Many children with Autism Spectrum Disorder are able to learn and remember details, and excel in subjects like math and science, or creative fields like music and art.

The National Institute of Neurological Disorders and Stroke (NINDS), part of the National Institutes of Health (NIH), supports research into Autism Spectrum Disorders through the Autism Centers of Excellence (ACE) to find the causes and treatments for them . Some ACE centers study the various risks and factors that arise during pregnancy and the early stages of an infant’s life, such as genetics, neurological components of brain development and performance, physical, and even environmental issues. NINDS also uses some brain imaging studies to compare people with and without ASA to understand the differences in the nervous system and possibly find helpful approaches or treatments.

The ability to distinguish between ASD and intellectual disability when one is not coexisting with the other is important in giving a child the right kind of help and support that they need.

Can people with autism get disability benefits?

In the United States, the Individuals with Disabilities Education Act (IDEA) requires a public school to provide services to a qualified child.

For a child with autism to be eligible for disability benefits, the Social Security Administration (SSA), Section 112.10 of the Disability Listing Guide, known as the Blue Book, requires Part A and Part B to be met.

Essentially, Part A states that there must be deficits in verbal and non-verbal communication as well as in social reciprocity. There should also be highly restrictive repetitive characteristics that appear in the child’s behavior or activities. These shortcomings and limitations would have to be proven medically. Part B generally calls for an “extreme limitation” of one area or a “pronounced limitation” of two cognitive areas, which include, but are not limited to, understanding, memory, social interaction, focus, and self-management. For more information on qualifications and benefits, see the Impairment List Guide.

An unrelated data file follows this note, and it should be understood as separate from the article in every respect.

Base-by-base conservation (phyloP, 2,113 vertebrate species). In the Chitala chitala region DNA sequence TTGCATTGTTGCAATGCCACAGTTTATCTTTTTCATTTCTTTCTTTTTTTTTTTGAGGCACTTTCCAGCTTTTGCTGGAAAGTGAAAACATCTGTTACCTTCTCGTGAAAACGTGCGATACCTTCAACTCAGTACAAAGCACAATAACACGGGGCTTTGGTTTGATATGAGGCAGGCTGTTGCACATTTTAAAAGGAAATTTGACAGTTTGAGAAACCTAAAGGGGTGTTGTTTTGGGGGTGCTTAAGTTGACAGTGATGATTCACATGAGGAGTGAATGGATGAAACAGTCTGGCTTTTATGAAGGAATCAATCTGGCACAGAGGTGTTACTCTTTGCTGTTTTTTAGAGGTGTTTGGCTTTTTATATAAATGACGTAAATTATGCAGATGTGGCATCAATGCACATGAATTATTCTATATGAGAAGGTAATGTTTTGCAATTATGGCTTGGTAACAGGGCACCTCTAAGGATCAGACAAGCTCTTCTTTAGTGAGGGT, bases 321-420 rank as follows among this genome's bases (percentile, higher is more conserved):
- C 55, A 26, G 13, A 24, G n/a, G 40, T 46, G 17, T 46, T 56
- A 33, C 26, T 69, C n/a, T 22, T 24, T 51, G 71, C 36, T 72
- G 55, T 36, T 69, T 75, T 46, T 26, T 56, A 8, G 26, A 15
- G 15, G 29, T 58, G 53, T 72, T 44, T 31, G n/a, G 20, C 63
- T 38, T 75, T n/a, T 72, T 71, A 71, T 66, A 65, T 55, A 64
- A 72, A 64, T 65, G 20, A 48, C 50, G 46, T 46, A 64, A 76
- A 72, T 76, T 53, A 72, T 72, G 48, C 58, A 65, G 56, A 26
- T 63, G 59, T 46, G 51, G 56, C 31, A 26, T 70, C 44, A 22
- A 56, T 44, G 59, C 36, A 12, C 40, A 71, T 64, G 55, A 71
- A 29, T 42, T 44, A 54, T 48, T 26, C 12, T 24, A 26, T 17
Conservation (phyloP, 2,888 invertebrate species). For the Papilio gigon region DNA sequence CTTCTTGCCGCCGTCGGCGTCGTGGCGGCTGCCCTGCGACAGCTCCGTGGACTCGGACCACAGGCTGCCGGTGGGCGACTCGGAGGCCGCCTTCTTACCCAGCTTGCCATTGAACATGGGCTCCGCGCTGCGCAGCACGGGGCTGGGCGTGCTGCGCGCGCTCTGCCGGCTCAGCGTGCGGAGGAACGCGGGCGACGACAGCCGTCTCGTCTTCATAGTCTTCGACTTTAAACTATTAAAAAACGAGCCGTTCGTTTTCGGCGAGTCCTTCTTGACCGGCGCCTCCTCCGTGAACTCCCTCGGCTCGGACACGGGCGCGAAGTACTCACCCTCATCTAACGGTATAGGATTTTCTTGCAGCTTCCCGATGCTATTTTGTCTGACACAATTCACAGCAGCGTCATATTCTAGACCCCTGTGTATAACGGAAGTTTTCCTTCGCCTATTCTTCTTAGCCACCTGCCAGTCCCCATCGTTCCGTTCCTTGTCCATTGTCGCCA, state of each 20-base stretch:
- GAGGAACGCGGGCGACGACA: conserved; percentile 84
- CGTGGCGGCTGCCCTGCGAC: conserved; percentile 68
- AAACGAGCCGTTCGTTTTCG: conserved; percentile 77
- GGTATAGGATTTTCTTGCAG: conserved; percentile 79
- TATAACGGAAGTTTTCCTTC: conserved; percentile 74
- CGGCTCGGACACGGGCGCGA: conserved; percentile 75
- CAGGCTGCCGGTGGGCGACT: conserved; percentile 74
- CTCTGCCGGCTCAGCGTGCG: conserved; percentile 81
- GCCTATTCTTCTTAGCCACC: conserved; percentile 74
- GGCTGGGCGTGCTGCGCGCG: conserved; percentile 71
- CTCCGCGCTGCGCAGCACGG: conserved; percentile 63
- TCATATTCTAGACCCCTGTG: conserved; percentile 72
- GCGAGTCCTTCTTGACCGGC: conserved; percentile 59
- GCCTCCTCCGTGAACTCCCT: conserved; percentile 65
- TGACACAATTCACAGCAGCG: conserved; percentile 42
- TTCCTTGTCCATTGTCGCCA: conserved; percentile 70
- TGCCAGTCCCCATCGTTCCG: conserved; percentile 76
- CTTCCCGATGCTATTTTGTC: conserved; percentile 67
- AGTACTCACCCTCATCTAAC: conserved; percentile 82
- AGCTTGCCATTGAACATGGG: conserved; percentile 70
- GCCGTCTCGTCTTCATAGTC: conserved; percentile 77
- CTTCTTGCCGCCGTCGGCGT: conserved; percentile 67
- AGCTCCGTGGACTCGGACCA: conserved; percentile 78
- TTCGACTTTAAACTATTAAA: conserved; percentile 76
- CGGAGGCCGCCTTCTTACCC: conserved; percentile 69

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According to the Medicaid and CHIP (Children’s Health and Insurance Program) Payment and Access Commission (MACPAC), the number of people eligible for Medicaid because of a disability is over 10 million. Many who are entitled to these benefits are under 65 years of age but have had a disability since birth; or they developed an illness or suffered an injury or trauma that made them disabled. Some of these conditions include physical impairment, behavioral disorders, mental illness, and “intellectual or developmental disorders”. This latter category includes cerebral palsy, Down syndrome, and autism.


Whether a child with Autism Spectrum Disorder has a disorder or a disability, the most important factor is getting help and services as early as possible. With the right support, all children have the potential to offer something to the world around them.